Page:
I just got back from a long night drive. I was restless earlier, after a day of dozing and and evening of working — filing for unemployment and getting some other things in order. None of my roommates were home and I didn’t want to sit around the house. I love driving at night and it’s something I haven’t indulged in for quite some time. The roads are faster, the radio sounds better and the lights are generally greener. One of my favorite places to go when I drive is LAX. I love airports and the romanticism of travel. LAX is built into the city just so — if you time your driving just right, you can be sitting at a stoplight, staring up at the underbelly of a 767. Nothing is quite as exhilirating as the rush and rumble of a gigantic airplane within the aim of someone with a good arm and a tennis ball. Typically, the landing pattern there is such that the planes take off and land to the west — in the direction of the ocean. However, tonight as I was cruising down the Imperial Highway, a narrow strip of road between the fences of LAX and the Pacific, I noticed three bright lights reflected on the water. The brightest one was the moon — that wasn’t going anywhere, but as I looked again, I was spooked to realize that the other two were airliners coming in for landing, approaching ever-closer. There’s something exceptionally eerie about watching enormous man-made birds fly over a dark and deserted beach, their lights reflecting off a white, glowing surf.
For some reason, seeing these planes took me back to a conversation I’d had earlier in the day. I saw my friend David at church today. I rarely see him, and in fact evertime I say goodbye to him, I wonder if it will be the last time I see him. Not that he’s unreliable, but today was the first time I’d seen him in eight months or so. David’s a Kiwi — from either Auckland or Wellington, I can’t remember. He’s getting his PhD in phisiology from USC, a program that could take him at least five years. The last time I saw him, school was extremely difficult and he was considering returning to New Zealand. It had been so long, I figured he had gone back home. But no, he’s just been busy.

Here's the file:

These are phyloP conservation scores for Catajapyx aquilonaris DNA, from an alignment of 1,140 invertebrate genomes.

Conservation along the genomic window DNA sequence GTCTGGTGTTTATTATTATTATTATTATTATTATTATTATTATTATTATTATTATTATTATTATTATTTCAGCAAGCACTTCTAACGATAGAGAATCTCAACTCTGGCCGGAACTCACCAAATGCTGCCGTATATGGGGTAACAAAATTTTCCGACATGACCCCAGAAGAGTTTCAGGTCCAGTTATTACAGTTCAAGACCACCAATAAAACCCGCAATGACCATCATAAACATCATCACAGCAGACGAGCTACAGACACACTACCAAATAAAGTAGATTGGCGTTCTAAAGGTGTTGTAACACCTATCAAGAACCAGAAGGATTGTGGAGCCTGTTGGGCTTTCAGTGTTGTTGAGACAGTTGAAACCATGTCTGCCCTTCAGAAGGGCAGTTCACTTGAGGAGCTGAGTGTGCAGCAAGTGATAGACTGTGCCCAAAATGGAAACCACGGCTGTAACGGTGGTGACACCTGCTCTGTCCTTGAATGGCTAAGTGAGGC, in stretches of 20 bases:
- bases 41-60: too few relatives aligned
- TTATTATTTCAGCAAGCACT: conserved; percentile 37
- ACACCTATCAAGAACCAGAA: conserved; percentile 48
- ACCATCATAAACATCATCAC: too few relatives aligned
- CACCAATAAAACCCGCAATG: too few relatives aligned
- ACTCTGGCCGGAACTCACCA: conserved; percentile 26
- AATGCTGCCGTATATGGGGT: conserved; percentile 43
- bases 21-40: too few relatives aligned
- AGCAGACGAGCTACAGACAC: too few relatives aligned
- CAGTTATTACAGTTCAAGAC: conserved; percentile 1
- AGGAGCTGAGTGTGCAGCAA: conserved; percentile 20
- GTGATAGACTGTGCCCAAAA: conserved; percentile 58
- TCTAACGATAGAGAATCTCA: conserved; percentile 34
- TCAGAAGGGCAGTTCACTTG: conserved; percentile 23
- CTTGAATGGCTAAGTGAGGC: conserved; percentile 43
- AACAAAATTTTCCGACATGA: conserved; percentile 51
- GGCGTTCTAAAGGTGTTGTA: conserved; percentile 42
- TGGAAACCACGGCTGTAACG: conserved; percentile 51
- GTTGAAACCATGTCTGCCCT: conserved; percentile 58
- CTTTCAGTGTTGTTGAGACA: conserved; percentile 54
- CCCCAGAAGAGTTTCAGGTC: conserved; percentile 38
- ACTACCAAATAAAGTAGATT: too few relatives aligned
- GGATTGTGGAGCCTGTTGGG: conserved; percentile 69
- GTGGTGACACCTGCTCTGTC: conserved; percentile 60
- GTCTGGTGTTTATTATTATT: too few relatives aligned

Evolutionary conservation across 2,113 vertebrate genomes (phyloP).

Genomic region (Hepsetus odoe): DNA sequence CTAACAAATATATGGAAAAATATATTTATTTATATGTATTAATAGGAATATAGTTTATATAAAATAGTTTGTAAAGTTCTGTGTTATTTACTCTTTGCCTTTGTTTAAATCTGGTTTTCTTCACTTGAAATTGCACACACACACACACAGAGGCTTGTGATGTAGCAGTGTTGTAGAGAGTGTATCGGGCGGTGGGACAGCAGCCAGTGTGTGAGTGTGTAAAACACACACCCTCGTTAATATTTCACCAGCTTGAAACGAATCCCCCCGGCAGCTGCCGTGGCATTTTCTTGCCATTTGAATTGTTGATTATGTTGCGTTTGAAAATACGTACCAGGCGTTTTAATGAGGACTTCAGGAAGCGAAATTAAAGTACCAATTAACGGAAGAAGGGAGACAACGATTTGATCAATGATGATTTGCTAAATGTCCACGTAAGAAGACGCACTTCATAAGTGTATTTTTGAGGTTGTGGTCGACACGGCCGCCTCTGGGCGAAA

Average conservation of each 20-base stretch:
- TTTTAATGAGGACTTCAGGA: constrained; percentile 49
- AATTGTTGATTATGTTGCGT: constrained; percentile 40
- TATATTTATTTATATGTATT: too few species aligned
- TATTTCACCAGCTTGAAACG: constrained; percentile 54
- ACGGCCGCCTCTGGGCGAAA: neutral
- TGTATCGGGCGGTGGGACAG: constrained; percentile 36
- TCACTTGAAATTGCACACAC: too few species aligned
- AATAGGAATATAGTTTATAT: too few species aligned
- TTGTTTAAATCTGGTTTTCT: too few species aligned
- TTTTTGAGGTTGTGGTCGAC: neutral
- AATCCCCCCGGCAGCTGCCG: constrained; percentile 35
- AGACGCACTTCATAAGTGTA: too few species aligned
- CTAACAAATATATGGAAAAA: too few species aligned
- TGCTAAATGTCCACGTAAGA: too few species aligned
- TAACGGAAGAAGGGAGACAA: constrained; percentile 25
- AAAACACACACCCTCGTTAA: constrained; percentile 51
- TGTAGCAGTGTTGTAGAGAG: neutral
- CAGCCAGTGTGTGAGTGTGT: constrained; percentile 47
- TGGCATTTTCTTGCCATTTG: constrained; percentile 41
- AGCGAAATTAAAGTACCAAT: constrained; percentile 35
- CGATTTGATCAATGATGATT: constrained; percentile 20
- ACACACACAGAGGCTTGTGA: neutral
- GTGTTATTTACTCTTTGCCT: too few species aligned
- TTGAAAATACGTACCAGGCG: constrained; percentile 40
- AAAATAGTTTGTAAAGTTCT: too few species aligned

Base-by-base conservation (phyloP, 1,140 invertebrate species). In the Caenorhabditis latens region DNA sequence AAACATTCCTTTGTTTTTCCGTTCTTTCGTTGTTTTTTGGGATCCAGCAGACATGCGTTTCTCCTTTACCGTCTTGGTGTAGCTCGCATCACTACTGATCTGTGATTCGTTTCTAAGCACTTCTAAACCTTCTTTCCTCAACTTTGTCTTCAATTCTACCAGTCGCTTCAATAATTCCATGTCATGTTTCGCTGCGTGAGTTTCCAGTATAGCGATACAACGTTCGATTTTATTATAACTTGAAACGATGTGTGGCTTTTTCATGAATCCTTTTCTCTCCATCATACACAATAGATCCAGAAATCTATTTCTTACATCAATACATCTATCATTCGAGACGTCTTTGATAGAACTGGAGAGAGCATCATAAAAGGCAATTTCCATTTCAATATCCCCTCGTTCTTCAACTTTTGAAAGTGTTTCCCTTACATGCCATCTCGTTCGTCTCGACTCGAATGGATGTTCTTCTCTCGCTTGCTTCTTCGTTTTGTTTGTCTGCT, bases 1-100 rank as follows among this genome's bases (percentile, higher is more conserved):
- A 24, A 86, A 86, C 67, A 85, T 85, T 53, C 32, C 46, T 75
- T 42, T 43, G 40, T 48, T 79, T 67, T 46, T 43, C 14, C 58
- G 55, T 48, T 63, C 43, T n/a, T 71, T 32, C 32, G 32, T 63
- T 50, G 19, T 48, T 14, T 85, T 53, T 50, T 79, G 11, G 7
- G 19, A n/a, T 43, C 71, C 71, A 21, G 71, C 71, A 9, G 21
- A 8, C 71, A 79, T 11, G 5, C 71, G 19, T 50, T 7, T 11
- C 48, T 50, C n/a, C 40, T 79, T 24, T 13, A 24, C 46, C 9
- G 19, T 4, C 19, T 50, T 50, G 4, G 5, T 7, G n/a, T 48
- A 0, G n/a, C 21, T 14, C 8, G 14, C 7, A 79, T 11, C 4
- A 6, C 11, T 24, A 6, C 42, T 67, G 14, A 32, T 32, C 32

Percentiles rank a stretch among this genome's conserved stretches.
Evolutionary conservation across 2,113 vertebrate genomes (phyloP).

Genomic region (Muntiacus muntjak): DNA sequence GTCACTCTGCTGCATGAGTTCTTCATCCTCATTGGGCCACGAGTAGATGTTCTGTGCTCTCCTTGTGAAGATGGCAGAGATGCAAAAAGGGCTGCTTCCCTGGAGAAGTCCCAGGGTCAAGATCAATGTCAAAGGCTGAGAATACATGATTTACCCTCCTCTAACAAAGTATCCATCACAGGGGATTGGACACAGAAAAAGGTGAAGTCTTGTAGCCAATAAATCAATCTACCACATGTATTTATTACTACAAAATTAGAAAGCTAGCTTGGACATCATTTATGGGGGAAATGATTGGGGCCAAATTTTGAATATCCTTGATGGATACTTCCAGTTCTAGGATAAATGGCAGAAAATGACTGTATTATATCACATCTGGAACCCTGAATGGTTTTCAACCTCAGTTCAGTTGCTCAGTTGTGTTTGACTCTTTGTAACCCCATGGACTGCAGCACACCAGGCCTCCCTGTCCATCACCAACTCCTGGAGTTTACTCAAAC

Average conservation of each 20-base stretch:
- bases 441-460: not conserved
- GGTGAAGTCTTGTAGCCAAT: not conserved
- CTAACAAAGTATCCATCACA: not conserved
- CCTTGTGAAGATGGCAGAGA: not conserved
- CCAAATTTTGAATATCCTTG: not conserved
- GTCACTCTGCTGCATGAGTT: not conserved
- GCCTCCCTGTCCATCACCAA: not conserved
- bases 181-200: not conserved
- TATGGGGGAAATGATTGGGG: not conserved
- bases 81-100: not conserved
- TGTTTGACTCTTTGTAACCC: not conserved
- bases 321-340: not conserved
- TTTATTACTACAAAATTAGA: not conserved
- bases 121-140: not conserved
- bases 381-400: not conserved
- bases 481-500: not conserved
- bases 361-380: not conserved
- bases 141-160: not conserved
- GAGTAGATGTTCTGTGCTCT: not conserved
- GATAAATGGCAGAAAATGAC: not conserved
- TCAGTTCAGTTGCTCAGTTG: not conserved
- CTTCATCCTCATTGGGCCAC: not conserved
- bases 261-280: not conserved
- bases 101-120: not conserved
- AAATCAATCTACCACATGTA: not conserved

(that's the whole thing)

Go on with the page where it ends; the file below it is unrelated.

As Cal and I stood there talking to him, he spoke about how strange it was to have not experienced a “normal” life for the past eleven years — never having a steady paycheck and sometime wondering where his next money or his next step would come from. He said this with a slight sigh of resignation in his voice. I had to smile when he said this, able to identify with him quite well, having just ended another job. I didn’t have time then to tell him, but I wanted to say to him that it’s not a bad thing to not know where he was going, or to not be able to provide for himself all the time. I wanted to tell him that I though that it’s God, teaching him reliance on His provision, not to mention leading and directing his life in the way it should go. I’ve felt that way about my own life in the past couple of years and remind myself of it everytime I get down on myself for shuffling through jobs faster than a blackjack dealer in Vegas. There’s something better than a 9-to-5, something more inspiring and more fun, even if it means being less certain. It’s definitely more exciting.